To make the most effective use of signs and tags in your facility that comply with OSHA regulation (29 CFR 1910.145), we’d recommend that you follow these guidelines:
- Identify all hazards throughout the workplace. In addition to obvious dangers, include those that are out of the ordinary, unexpected, or not readily apparent.
- Select or design signs and tags. Make sure they conform to OSHA requirements and are consistent in format.
- Use proper wording. According to OSHA, “the wording of any sign should be easily read, concise, and contain sufficient information to be easily understood.”
- Position signs carefully. Signs should be placed so that they’re easy to see and read from a distance and draw maximum attention to hazards.
- Identify safety and fire protection equipment clearly. This includes such items as eyewash stations and safety showers, as well as fire extinguishers and hoses.
- Employ tags properly. OSHA requires that “tags shall be used as a means to prevent accidental injury or illness to employees who are exposed to hazardous or potentially hazardous conditions, equipment, or operations.”
- Review your program whenever new hazards are introduced. If you just put up signs and tags and forget about them, your facility probably won’t be in compliance with the OSHA regulations. Check the program frequently to make sure that it’s still doing the job.
The workplace safety professionals at our agency would be happy to help you review your signage and tag policy. Give us a call at any time.
Social media rules! In recent studies, Twitter, Facebook, and Tumblr users sent tens of millions of messages every day– and new players keep entering the marketplace. Although these platforms provide significant benefits for businesses of all sizes, they also pose a variety of risks. Everything from employment, privacy and security, through intellectual property to media-related liability.
Chances are your employees are using social media, either at home or work, in ways that could put your business at risk. To limit this exposure, experts recommend creating social media guidelines based on a five-point checklist:
- Assess both your company’s general social media activities and individual social media campaigns, weighing potential risks against benefits as accurately as possible.
- Designate specific individuals and departments to develop, execute, and monitor a comprehensive and proactive social media strategy – and make a senior executive responsible for implementing it in a timely fashion.
- Have the policy reviewed by the relevant departments (human resources, IT, communications, and legal) and by an outside law firm.
- Because employees pose the biggest risk to a company, although often unwittingly,,provide educational programs about the danger of damage to the company by using social media on the job or at home.
- Create a social media agreement for employees to review and sign as a condition of employment and part of their employment contract. Update the agreement annually, or as often as needed, to address changes in social media that might impact your risk in new ways.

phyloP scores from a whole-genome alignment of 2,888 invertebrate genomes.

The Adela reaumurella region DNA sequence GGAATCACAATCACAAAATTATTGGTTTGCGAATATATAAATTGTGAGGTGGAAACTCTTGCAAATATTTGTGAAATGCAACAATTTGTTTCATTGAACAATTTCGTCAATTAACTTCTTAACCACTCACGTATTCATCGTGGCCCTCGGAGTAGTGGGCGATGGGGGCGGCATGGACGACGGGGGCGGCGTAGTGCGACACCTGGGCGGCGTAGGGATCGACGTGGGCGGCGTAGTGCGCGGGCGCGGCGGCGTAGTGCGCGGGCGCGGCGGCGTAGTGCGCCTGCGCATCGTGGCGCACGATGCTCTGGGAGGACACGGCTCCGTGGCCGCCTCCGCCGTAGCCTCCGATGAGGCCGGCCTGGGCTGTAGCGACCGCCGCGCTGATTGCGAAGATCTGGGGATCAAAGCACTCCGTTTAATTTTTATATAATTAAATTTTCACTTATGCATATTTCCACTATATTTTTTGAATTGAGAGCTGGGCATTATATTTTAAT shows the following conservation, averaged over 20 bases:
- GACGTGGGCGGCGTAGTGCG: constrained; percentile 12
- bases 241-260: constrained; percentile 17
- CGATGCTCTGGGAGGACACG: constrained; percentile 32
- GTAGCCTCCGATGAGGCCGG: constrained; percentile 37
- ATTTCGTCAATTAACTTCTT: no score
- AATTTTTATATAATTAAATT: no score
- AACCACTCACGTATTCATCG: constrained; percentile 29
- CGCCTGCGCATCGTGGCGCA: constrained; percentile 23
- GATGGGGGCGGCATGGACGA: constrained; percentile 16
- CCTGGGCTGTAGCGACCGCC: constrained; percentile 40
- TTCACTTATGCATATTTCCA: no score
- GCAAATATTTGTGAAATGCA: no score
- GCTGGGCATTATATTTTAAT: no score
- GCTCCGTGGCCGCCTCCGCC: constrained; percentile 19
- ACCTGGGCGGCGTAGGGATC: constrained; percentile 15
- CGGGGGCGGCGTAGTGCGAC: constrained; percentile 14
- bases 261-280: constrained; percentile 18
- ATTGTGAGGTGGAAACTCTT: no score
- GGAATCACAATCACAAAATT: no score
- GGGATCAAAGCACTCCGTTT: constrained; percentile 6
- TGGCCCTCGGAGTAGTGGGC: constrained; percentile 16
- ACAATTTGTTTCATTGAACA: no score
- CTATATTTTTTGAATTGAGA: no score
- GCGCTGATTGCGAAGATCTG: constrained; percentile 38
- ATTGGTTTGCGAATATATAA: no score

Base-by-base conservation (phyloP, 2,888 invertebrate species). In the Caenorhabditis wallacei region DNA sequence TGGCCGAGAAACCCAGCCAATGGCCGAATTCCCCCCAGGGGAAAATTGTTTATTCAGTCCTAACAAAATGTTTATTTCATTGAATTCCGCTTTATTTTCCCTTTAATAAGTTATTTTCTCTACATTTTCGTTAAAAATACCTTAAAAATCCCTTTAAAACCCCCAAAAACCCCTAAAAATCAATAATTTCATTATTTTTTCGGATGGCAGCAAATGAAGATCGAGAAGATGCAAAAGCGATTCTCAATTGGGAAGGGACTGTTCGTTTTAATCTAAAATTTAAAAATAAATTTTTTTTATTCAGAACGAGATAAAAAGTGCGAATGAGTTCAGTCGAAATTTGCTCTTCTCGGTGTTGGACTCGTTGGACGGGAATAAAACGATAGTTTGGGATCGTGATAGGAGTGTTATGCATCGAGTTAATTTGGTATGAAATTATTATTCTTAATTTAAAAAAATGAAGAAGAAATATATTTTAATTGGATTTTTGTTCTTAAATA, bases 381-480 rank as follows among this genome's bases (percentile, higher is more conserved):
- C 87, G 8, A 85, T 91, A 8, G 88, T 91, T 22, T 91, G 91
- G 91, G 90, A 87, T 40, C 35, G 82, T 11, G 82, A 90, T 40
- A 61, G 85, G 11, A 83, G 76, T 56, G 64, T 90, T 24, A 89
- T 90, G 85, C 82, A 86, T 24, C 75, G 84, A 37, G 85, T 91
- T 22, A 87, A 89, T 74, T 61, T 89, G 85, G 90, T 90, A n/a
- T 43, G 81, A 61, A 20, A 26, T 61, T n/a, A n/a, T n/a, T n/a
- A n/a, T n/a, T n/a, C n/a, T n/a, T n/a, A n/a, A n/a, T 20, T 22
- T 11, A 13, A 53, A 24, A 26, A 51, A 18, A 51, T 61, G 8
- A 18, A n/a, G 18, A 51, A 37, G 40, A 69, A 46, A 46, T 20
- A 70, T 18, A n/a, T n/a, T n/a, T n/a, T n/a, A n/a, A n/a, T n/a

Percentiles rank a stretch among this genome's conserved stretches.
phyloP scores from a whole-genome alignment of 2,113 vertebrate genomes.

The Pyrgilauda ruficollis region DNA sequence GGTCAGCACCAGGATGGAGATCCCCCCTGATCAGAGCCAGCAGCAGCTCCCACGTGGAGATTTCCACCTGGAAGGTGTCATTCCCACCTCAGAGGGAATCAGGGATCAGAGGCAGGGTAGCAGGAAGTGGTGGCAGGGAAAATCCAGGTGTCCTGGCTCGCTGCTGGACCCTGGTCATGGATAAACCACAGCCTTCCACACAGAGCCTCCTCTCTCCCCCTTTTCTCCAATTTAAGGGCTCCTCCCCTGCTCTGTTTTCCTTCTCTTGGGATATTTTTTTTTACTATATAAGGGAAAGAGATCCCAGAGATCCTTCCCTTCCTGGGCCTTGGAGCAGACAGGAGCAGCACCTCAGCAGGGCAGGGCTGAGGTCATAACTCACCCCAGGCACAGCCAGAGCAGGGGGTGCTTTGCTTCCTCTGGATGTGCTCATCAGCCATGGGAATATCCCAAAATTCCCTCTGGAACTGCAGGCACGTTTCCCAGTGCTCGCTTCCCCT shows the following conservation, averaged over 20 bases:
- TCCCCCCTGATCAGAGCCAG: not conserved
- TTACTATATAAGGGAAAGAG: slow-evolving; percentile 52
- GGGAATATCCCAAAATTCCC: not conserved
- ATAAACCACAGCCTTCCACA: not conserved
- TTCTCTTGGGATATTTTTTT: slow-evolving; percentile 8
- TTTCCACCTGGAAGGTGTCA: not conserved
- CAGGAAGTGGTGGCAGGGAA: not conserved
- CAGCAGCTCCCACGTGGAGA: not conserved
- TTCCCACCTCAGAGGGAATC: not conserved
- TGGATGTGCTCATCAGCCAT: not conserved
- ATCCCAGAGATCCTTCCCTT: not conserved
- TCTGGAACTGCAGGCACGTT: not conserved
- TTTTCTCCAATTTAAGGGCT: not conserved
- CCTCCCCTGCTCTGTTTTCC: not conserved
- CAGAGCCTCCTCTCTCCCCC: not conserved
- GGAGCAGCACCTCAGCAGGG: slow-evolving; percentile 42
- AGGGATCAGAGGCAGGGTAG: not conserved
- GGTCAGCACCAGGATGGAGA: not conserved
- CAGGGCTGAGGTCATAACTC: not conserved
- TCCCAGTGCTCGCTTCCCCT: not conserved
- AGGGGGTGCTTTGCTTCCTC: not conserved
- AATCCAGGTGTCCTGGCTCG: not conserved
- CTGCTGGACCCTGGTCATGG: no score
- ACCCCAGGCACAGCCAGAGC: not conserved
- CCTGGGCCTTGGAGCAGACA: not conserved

Following this checklist will help position your business to reap the enormous benefits that participationin social media offers.
As always, we’re here to help you– just give us a call!
Every business is vulnerable to disruptions. Most companies have taken steps to mitigate the impact of major hazards. However many businesses have neglected smaller, more probable perils, ranging from inadequate fire protection and offsite data backup, through the death or disability of key personnel, to over-reliance on a limited number of vendors.
While you can transfer many risks that could disrupt your business to insurance companies (through such coverages as Business Interruption and Extra Expense policies), this probably won’t be enough to ensure that the company will survive or continue its long-term growth and profitability. To prevent and/or reduce the impact of such a mishap, it makes sense to implement Business Continuity Planning (BCP). This process involves three key steps:
- Pre-disruption planning. Assess the “risk and threat environment” of your business and take steps to reduce these hazards and weaknesses.
- Disruption response. The extent and nature of losses will depend on the effectiveness of the emergency plans that you implement during the incident to provide a methodical, rational, and coordinated approach to dealing with the disruptions.
- Post-disruption recovery. While the first two steps can reduce or mitigate risk, the recovery process focuses on rebuilding and restoration. Although many businesses depend heavily on central and distributed computer resources, a comprehensive BCP involves a wide variety of crucial activities that need to continue with minimal interruption.
Your BCP should not be a one-time project that involves creating a plan and then moving on to “business as usual” – but a long-term commitment to design, develop, implement, and maintain a comprehensive, company-wide strategy to keep your business running effectively..
We’d be happy to review the risks facing your business and tailor a Business Continuation Plan to your needs.